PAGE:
Matt Heath is a radio host on Radio Hauraki and Herald columnist

Matt Heath: Why I'm sick of being an atheist - it can be stressful

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There is nothing in the  Bible  about the day after Jesus' resurrection. Photo / Babiche Martens
There is nothing in the Bible about the day after Jesus' resurrection. Photo / Babiche Martens

There is nothing in the Bible about the day after Jesus' resurrection. Meaning there is no compulsion for religious types to do anything on Easter Monday.

You can relax, feel bad about Jesus or treat yourself to a massive pile of chocolate eggs. It's up to you. For me Easter Monday is a great time to reflect on how boring it is to be an atheist.

My granddad was a minister. My mum read the Bible to me at night. But for some reason - like more than a million other Kiwis - I didn't grow up a believer. People like me will never feel the crucifixion, resurrection or ascension in our souls. Matthew, Mark, Luke and John are just some mates we know.

But what can we do? No matter how hard we try we can't force ourselves to believe something we don't. Try this philosophy 101 experiment. Look at your right shoulder. Now concentrate really really hard and make yourself believe there's a takahe sitting on it. You can't. Even with a gun to your head, you couldn't make yourself believe.

Sleep deprivation and mushrooms might get you there but only temporarily. If we could, DoC would be doing it all day, every day.

It is of course much easier to plant seeds of belief in kids. Children have to take on what their parents tell them for their own safety. Don't walk off cliffs, don't put your tongue in the power socket, and there's a nice man watching over you from above. Even then sometimes the seeds of faith don't grow in a child. Sometimes these people grow into annoying preachy atheists like me.

We spend our time loudly quoting Richard Dawkins at Christian friends. We cannot, of course, disprove God, just as we can't disprove Thor, fairies, leprechauns and the Flying Spaghetti Monster.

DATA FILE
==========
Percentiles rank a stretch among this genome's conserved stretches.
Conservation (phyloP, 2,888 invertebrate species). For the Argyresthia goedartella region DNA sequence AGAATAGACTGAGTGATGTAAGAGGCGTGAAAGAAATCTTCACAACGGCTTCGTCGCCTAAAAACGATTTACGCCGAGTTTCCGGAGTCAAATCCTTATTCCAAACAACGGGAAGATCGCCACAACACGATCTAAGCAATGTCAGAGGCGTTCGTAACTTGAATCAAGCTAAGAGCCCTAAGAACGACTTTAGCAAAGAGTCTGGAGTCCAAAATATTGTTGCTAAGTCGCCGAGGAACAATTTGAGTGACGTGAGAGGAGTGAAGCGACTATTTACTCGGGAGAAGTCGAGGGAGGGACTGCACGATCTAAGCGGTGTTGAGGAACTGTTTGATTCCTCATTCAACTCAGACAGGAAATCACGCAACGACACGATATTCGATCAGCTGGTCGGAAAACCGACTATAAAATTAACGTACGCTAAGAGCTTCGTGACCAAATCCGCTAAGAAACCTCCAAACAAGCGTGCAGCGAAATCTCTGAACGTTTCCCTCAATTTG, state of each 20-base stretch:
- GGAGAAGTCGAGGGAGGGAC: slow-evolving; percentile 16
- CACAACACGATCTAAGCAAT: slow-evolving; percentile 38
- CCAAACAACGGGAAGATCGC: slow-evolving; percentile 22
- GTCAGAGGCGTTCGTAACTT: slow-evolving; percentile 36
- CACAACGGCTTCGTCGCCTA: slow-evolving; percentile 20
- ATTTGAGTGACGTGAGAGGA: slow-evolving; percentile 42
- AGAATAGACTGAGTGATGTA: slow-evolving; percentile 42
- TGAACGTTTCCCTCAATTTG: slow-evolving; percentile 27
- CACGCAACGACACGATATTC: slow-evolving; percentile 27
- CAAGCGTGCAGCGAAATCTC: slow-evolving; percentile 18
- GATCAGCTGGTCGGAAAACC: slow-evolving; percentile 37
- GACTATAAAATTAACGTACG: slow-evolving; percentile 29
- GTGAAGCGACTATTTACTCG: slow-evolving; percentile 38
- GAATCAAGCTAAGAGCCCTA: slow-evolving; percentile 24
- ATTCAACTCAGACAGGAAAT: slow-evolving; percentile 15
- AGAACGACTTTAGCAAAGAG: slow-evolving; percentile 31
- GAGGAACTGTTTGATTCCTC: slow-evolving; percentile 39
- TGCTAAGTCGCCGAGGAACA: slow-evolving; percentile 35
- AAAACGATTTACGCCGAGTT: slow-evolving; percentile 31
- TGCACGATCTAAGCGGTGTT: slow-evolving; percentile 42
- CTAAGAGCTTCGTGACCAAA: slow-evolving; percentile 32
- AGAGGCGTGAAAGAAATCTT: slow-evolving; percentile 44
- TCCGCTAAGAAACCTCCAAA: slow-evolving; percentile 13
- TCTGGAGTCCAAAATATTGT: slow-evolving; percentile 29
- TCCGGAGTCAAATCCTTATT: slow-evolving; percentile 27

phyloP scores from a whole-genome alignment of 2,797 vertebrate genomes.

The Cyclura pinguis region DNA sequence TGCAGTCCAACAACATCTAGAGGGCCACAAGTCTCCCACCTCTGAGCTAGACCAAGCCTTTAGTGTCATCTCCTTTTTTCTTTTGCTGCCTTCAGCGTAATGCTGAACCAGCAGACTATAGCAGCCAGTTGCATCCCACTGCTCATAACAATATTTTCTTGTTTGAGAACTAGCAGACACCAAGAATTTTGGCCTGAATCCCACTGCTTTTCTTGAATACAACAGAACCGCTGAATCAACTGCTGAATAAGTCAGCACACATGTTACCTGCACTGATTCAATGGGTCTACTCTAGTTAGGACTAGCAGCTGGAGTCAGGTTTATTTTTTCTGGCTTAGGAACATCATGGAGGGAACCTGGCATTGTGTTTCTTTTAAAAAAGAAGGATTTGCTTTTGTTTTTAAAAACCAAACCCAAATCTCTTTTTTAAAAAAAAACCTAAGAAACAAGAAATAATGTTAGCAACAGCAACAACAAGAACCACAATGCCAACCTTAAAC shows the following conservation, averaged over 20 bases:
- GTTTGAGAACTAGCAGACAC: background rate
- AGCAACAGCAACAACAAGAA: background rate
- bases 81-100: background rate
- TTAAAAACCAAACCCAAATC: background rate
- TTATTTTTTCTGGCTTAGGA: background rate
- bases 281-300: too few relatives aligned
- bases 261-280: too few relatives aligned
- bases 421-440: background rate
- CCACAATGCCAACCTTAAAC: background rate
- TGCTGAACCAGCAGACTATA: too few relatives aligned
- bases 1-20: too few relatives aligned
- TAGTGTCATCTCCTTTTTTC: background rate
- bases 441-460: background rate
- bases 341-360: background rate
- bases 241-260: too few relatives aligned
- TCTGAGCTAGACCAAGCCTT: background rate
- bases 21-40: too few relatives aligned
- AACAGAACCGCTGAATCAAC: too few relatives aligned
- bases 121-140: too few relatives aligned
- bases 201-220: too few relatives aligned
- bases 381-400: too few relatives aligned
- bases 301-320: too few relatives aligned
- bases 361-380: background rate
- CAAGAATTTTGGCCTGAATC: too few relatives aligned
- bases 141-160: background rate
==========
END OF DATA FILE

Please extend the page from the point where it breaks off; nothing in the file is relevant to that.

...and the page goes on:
The more atheist literature you read, the more annoyed you get with society. You see through the matrix and start to question the foundations of the system. I started blaming everything on religion, from wars and teenage pregnancy to not being able to buy booze on Christmas day. You feel a deep duty to spread the word that the word is rubbish. It's stressful.

Whether you have the faith or not there's no need to be dick about it.

Atheists can become as annoying and pushy as a Jehovah's Witness at the door.

Recently I was out drinking with a rabidly atheist friend. We came across a choir in Aotea Square. He grabbed a Bible off one of them and started pointing out the dodgy bits like "Happy is he who repays you for what you have done to us / He who seizes your infants and dashes them against the rocks," (Psalm 137) and "Do not allow a sorceress to live," (Exodus 22:18). Which was all very well. Those bits are a bit dodgy. But a dude with a massive head of steam up on Sunday arvo probably shouldn't be telling other people how to live their lives. All I wanted was another beer. Instead I got a half-hour altercation with 20 dudes up from Tokoroa for a sing. That was a turning point for me. I came to believe that my mate is a punishing atheist. There are, of course, millions of punishing believers too. The point is this. Whether you have the faith or not, there's no need to be dick about it. You don't know exactly why people are the way they are. So at the very least be nice about things. In the end, if you really believe, then enjoy the smug knowledge that us non-believers won't be making it to heaven.

When my mum died last year I really wished I was religious. It would have been really handy to believe in heaven at that point. I tried. I looked up at the sky. I literally fell to my knees. But I couldn't make myself believe and my mum didn't come back. It was a massive bummer.

So it's Easter Monday again, a great time to reflect on your faith or lack thereof. I'm not happy with the shops being closed but equally I'm sick of being an annoying, ranting, holier-than-thou atheist.

So my Easter resolution is to stop hassling my Christian mates on points of logic.

Instead let's all come together, on common ground, hold hands and enjoy what God has given us so early this year.

A Monday off work.

Debate on this article is now closed.

- NZ Herald

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Matt Heath is a radio host on Radio Hauraki and Herald columnist

Matt Heath is a breakfast radio host on Radio Hauraki, and a television producer, writer and director. He made a name for himself with Back of The Y Masterpiece Television, Balls of Steel UK and the feature film The Devil Dared Me To. Matt was guitarist and singer for the band Deja Voodoo which released two top twenty albums. He is currently a producer on Best Bits, a cricket commentator for The Alternative Commentary Collective, and the director of Vinewood Motion Graphics. Matt is a father of two living in Auckland City.

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